The movement to kill Parler has begun

So last night I finally signed up for Parler. (I’m @jazzshaw, just like on Twitter in case you’re interested.) As it turns out, strictly by happenstance, I might have been one of the last people to be able to join the service for a while. John warned us on Friday that there were forces preparing to move against Parler and attempt to shut them down under the flimsiest of pretenses. Barely 24 hours later, the purge was in motion. As the Wall Street Journal reports, Apple and Google have already removed the app from their stores and Amazon has suspended Parler’s cloud computing services. (Subscription required)

Apple Inc. and Inc. halted support for Parler, dealing a major blow to a social-media service that has soared in popularity among conservatives and escalating a campaign by tech giants to regulate content they see as dangerous in the wake of the mob attack on the U.S. Capitol.

Amazon said Saturday it would no longer provide cloud-computing services to Parler, and Apple suspended the company’s app from the App Store. Both companies said Parler hasn’t demonstrated in recent conversations that it can adequately address threats of violence on the platform.

“We have always supported diverse points of view being represented on the App Store, but there is no place on our platform for threats of violence and illegal activity,” Apple said in a statement. “Parler has not taken adequate measures to address the proliferation of these threats to people’s safety.”

That wasn’t all of the bad news for Parler, as pointed out on Twitter by Steve Cortes.

How I snuck in under the wire may have been just a simple twist of fate, to steal a line from Bob Dylan. I had actually downloaded the app to my phone and my laptop several weeks earlier. But as I was starting the registration process, a pal on social media brought up some concerns over Parler’s privacy and data sharing policies. I decided to hold off and so some additional research first. Then, on Friday, when all of the drama was blowing up, I figured I’d go ahead and complete the registration process. No dice. So many people were rushing to sign up that the servers were swamped and my attempts to register timed out and failed.

Last night the action appeared to have died down, probably because nobody was able to download the app anymore. I was able to complete the registration on the first try and established my account. As far as their hosting service goes, as I was writing this article on Sunday morning, Parler was still up and running and new content was being posted by existing users. I can’t find any solid confirmation as to whether that’s because they’re already on a new provider or they haven’t actually had the plug pulled on them yet.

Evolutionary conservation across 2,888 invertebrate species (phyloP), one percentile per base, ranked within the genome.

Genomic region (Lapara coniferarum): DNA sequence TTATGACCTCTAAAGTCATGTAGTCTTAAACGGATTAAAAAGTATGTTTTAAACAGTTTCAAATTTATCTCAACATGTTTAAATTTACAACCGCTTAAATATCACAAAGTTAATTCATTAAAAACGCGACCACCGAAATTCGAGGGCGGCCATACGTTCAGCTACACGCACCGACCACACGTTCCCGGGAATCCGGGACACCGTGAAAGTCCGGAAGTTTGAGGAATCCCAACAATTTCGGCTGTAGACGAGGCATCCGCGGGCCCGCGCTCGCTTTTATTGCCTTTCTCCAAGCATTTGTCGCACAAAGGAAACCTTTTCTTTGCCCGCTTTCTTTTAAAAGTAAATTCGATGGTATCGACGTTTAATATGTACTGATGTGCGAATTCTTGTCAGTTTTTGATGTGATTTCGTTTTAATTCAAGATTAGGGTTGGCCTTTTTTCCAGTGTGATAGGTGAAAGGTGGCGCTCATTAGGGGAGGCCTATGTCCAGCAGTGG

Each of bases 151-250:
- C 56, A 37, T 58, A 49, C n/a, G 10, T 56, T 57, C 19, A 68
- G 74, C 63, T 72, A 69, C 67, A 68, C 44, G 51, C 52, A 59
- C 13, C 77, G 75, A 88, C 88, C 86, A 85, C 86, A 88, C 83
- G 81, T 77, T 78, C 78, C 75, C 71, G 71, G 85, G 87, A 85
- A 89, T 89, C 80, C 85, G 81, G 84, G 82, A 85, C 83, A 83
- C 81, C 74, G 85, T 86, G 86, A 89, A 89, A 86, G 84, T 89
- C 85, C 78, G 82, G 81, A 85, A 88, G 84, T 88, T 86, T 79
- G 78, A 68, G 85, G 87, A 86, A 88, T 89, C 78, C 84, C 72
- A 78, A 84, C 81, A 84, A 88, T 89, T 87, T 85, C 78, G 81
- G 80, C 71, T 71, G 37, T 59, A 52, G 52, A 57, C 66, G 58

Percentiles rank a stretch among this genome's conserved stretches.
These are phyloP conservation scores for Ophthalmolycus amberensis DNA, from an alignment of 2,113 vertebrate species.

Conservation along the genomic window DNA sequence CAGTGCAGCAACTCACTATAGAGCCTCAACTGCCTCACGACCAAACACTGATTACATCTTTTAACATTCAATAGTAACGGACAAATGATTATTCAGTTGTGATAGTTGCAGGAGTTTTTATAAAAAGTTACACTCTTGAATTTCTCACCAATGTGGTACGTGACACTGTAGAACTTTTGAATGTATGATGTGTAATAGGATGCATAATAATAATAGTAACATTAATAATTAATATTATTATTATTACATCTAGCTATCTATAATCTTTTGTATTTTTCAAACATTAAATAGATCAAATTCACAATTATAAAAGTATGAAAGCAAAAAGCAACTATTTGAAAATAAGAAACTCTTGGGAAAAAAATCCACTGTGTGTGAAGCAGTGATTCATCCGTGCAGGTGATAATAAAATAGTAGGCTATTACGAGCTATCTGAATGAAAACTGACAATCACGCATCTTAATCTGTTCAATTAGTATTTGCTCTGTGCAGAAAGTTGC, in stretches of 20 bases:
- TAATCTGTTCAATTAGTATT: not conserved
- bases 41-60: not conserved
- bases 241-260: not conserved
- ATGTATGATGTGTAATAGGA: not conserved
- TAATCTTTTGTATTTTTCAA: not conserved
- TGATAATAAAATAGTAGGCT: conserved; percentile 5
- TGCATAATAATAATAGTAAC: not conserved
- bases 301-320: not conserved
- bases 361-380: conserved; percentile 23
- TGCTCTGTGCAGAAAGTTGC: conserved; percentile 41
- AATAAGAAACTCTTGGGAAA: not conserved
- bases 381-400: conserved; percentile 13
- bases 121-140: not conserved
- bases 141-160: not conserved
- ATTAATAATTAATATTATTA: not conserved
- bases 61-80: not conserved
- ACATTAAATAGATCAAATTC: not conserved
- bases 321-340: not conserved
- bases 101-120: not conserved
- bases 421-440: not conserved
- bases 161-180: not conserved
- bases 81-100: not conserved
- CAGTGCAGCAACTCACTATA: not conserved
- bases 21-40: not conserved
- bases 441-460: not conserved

As for the Big Tech conspiracy to knock Parler off the web, the reality of what’s going on here is almost too obvious to point out. They are claiming that people are using Parler to “plot” another attack on D.C. or whatever. That may in fact be true, but we all know that the same sorts of things go on in Facebook groups and on Twitter all of the time. It’s just that nobody finds out about it until after the fact, particularly when it’s a group of people who only have a few dozen followers (mostly each other) and nobody notices. Twitter doesn’t have an algorithm capable of detecting every person of bad intent and Parler won’t be able to do it either.

The major players coming after Parler right now already know this, but it doesn’t matter. It’s the same as how Twitter handles its own users. They are keenly interested in suppressing “dangerous speech” if it involved tweets from conservatives. But if you’re part of the favored liberal tribe, all is forgiven. Since Parler is now being viewed as a “conservative” or “pro-Trump” platform, the liberal overlords of the tech giants had to figure out a different way to shut them down. So they teamed up to try to make it impossible to access and download the app, while moving to block all of the supporting services required to operate it.

So why not go elsewhere for those services? That’s what all of the liberal scolds are saying this morning. But Melissa Chen has already pointed out the dishonesty in such statements when you consider what it takes to get an operation like Parler up and running.

A handful of tech giants have now reached the point where they dominate the market so thoroughly that they can essentially “regulate” speech and thought on a massive scale while being accountable to no one. If you start posting content they don’t like on their platforms, they will simply ban you. If you try to build a new platform where free speech is allowed, they can move to shut down your efforts by cutting you off from the infrastructure of the internet.

I’ll end with one prediction. Even if it’s not already taking place, liberal activists will be pressuring banks to attempt to stop them from doing any business with conservative-branded startups like Parler. It’s the same thing they did to the NRA with a frightening amount of success. Transferring that portion of the cancel culture offensive to the tech sector will almost be an afterthought for them.